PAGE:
Powered Tag-Axle Traction Assembly

Nicolas Boese, University of Portland

Copyright for this work is retained by the authors.

Abstract

Project P’TATA encompassed the design of a selectively-powered tag axle for 6X2-configured Class-8 on-highway tractors, to aid the vehicle in regaining traction during reduced-friction events. For increased fuel savings, 6X2 (1 driving axle, two unpowered axles) configured tractors are preferred over their 6X4 (two driving axles) counterparts; however, the loss of a powered axel renders 6X2 axles more susceptible to slipping events, where the amount of torque required to maintain non-slipping contact with the road exceeds the abilities of the single drive axle. For this and other reasons, the 6X4-configured tractors are chosen despite the fuel efficiency benefits of the 6X2 configuration. Therefore, improvement of the 6X2 tractors’ ability to escape from slipping events should improve driver safety and enhance the tractors’ competitive edge in the market. The design process began with determination of the tag axle torque required to drive the truck out of a slipping event, and a comparison of different power transmission methods. After choosing a transmission method, the electronic control and mechanical systems were designed to so that a motor could engage the axle, transmit power, and then disengage. Using existing and custom-modelled parts, a 3-D model of the system was assembled in CAD software, and a scaled down prototype was constructed to test the control system. An electro-mechanical add-on system was designed to meet the criteria presented by Daimler Trucks of North America. This assembly, shown in Figure 1, employs one DC motor to power the tag axle. A Bendix drive allows for engagement between the motor and the 40:1 reduction worm gear box that multiplies the motor torque. Electricity is pulled from the tractor’s standard battery bank. The electronic control system monitors the wheel speeds at the tag and driving axles, and identifies slipping conditions based on a minimum difference between those speeds. Flowchart and block diagrams of the electronic control circuit were drawn up; parts were ordered and the prototype was built based on these drawings. Once the prototype control circuit was functioning properly, a circuit board was prepared and readied to accept the components of the control circuit. The circuit board was then tested, first for proper wiring and then to ensure proper operation. The final design provides 1120 ft-lbs of torque to the tag axle, remains lightweight at 99.5 lbs compared to the 380 lb differential used in a 6x4, and remains cost-effective with an estimated materials price of $798.42 out of the allotted $1500 (rough estimate not including manual labor). It is capable of driving the truck at 15 mph out of slip on a 4% gradient of sleek ice. The add-on also does not require significant alterations to the existing tag axle design.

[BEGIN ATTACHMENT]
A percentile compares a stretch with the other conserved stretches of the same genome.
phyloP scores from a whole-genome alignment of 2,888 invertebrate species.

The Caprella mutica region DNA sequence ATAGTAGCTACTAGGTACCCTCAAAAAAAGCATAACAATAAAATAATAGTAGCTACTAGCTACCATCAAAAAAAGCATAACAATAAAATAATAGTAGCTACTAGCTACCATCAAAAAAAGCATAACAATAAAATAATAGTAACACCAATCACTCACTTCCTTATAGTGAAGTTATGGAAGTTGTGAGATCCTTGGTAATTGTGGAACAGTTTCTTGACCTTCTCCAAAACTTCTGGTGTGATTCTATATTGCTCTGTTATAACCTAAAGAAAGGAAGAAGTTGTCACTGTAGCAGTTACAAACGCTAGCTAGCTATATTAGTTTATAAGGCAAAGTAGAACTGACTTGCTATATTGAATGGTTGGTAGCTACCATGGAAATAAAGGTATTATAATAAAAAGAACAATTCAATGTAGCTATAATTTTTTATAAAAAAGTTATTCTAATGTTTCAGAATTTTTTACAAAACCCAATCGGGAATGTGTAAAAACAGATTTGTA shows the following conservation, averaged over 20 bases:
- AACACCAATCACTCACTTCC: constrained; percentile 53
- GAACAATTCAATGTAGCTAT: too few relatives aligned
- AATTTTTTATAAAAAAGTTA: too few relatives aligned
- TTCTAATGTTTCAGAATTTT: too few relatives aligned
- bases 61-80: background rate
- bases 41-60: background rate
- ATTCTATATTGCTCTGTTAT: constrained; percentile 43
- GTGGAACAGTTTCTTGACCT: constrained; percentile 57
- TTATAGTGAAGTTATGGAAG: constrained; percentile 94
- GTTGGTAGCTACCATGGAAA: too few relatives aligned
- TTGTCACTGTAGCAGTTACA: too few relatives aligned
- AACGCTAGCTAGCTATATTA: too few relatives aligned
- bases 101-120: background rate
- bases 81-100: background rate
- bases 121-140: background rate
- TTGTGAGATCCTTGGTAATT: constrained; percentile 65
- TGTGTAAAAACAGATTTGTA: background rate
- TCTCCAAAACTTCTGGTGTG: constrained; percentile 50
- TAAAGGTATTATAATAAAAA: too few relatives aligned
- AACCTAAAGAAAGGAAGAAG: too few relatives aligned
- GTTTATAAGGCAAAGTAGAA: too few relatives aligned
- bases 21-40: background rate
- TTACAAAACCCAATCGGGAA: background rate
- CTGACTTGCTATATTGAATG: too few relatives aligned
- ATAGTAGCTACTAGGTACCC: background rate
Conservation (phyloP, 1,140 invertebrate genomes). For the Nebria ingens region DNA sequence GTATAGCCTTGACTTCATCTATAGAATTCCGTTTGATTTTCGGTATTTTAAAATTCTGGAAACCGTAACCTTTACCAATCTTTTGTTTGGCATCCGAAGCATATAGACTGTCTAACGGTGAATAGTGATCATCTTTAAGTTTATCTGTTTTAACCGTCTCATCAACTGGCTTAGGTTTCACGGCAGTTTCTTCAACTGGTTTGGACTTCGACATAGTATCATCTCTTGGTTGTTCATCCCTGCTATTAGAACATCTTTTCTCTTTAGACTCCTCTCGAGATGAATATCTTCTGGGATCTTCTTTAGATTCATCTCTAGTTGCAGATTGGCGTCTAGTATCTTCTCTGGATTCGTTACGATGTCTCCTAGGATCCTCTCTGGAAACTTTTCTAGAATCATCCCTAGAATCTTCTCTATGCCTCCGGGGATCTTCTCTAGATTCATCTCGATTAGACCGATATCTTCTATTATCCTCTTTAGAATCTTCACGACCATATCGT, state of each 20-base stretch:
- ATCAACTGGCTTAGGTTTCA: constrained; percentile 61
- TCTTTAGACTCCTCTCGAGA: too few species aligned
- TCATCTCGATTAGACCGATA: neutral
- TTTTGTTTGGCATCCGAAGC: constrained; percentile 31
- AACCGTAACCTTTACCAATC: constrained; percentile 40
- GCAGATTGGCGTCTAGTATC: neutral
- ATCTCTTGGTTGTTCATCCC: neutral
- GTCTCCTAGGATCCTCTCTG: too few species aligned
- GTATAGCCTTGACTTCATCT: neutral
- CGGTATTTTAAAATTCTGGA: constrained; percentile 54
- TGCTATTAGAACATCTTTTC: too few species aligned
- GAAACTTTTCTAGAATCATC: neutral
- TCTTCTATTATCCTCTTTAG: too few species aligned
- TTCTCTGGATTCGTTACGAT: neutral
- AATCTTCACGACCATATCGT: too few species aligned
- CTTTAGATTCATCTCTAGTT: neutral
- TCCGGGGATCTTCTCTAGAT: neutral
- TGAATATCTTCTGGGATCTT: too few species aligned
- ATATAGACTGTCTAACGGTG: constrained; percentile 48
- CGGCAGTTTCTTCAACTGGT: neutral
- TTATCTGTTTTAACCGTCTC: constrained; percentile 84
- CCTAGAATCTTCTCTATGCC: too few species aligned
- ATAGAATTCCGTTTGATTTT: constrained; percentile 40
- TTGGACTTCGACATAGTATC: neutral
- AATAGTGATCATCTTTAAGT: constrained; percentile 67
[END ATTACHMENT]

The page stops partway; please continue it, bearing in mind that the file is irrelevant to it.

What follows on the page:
The design meets the given criteria, but the industry advisor advanced some further design optimization requests that should be considered in future design iterations. The team recommends the implementation of a higher voltage 3-phase electric motor because they provide more horsepower and would require a lower gear reduction for the system. The Bendix-driven engagement mechanism may need to be redesigned to ensure reliable operation. Ultimately, the success of the system must be validated, both by computer stress simulations and by physical testing with full-scale prototypes, prior to large scale manufacturing and implementation.